Monday, August 08, 2005

Golden rule days

Short summer, wasn't it? Time to get back to classrooms, back to the drone of lecturers and the whirr of overhead projectors.

If you're a student in the class of 2009, welcome to the big show. And here are a few tips to make that first day of class a smidge easier (if I've left some good ones out, please post them in comments):
  • Show up on time. Better yet, be a few minutes early.
  • Use those few minutes before class -- or take a minute after class -- to introduce yourself by name to the instructor. It helps more than you know. I still remember Alex and Jenny and Meghan and Michael, who shook my hand and told me their names on the first day of class. Somehow the name sticks better when the student makes the effort to be known.
  • Look nice. Don't overdo the wardrobe, but at least make the effort to wash up. Clean hair, clean nails, clean feet. Sure, it's still flipflop season, but nobody likes looking at your dirty hooves, so wash, trim and polish. Also, keep visible skin to a minimum. We're not sidewalk inspectors. Don't show us your cracks. And like Jonathan the hairdresser said to that heavily tattooed stylist he ended up firing on Blow Out: "More sleeve, less ink."
  • Don't buy the books till you check out the class. Some profs may tell you they've changed books or aren't using the ones on the bookstore shelves anymore. Or maybe you can tell by the syllabus that you'll only need to read a chapter or two in that $60 text that's on the list. In that case (if you're trying to save money), you can check it out of the library or just sit in the bookstore and read the relevant sections without having to buy it. (I think the price of textbooks is a scandal and a racket. But then, I haven't written one.) You could also co-op books with another student in class. Just make sure it's someone who's a fast reader.
  • Make friends in your classes. Introduce yourself to someone who looks reliable. You can find yourself a study-partner or note-sharer that way. And when the day comes that you really do have the avian flu and can't wing to class, you'll have a buddy who'll feed you the info you missed.
  • Do NOT tell profs on the first day of classes that you have to leave early for fall break or that you have to miss the midterm because you're in a wedding, you have non-refundable tickets to Hawaii or your parents expect you to spend the full week with them in Nantucket. Profs don't care. And those are not excused absences. They're just annoying reminders that students get better vacations than the people who teach them.
  • If you have a learning disability, don't use it as an excuse to miss assignment deadlines, exams or other class responsibilities. Nobody in the real world will cut you slack because you're dyslexic or have ADHD. Work with profs if you really get in a bind, but otherwise, try to overcome it. You'll have to eventually anyway.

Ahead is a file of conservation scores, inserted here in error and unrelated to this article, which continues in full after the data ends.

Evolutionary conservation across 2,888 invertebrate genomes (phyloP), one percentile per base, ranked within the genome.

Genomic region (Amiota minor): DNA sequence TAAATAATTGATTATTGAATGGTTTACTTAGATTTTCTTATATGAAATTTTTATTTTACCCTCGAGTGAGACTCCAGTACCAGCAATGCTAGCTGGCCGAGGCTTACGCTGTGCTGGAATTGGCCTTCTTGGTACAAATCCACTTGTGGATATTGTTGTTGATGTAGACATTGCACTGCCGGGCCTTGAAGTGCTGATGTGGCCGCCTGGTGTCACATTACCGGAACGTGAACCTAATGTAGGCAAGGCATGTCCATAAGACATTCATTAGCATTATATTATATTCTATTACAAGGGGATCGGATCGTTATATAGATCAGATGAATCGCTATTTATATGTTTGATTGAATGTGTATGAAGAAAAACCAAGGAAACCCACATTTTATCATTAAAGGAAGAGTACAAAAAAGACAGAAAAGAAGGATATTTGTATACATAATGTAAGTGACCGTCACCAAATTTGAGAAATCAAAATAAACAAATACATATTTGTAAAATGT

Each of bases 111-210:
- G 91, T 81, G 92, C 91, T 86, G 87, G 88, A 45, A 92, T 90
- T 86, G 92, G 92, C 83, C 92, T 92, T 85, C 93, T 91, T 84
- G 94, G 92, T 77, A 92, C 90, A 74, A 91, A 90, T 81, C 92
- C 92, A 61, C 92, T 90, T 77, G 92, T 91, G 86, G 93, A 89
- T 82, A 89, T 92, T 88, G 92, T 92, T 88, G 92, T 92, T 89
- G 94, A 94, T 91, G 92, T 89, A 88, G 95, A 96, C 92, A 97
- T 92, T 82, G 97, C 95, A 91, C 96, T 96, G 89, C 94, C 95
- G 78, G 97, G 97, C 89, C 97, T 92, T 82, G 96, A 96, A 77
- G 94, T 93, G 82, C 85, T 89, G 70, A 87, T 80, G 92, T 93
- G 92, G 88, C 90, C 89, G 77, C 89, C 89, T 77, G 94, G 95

• Resolve right now: You will not grub for grades. You will not grub for grades.
  • If the prof is boring on Day 1, drop the class. He or she will never be more energetic than that.
  • Don't be afraid of the professors you've heard are really tough. The harder they are, the better they are and the more you'll learn. Seek them out and take their classes. You won't be sorry.
  • Take time to read every word of every syllabus (those are the class outlines handed out by the teachers). Syllabi are ridiculously long these days because teachers have to spell out every requirement of the course to keep students from using loopholes. I used to offer a "monkey bonus" on writing assignments -- 10 extra points if you worked the word "monkey" into any story. But you wouldn't know that unless you read page 8 of the syllabus. And I didn't mention it in class. I could always tell which students read the syllabus. Cheeky monkeys!
  • You're in college now. Nobody knows that in high school your cross-eyed cousin was your prom date or you were the treasurer of the Hillary Duff fan club. You're a blank slate, able to re-invent yourself to be whomever or whatever you want to be. Right now. Today. Shed the old baggage. Erase the old tapes. You're cool.
  • Get some sleep the night before classes start. Do not try to start school with the worst (or first) hangover of your life. First impressions count.
  • Take a deep breath, walk in and own it. You're in college!

34 Comments:

Anonymous Tiana said...

Turn off your cell phones, pagers and beepers. Nothing makes the worst first impression quite like your favorite jingle buzzing from your purse as the prof. is making his or her introduction.

Bring paper and a writing utensil- you might actually have to write something down. Unlike high school the teachers in college aren't your mommy, and probably aren't going to remind you to do your homework or when your next test will be.

4:25 PM  
Anonymous Tiana said...

Oh, and eat breakfast- not all profs will let you kill off your snack attack during their lectures.

4:28 PM  
Blogger Badger said...

Don't ask your TA if they're a "real teacher." Graduate students are a bitter, bitter group, and yours will no doubt hold a grudge against you for the rest of the term.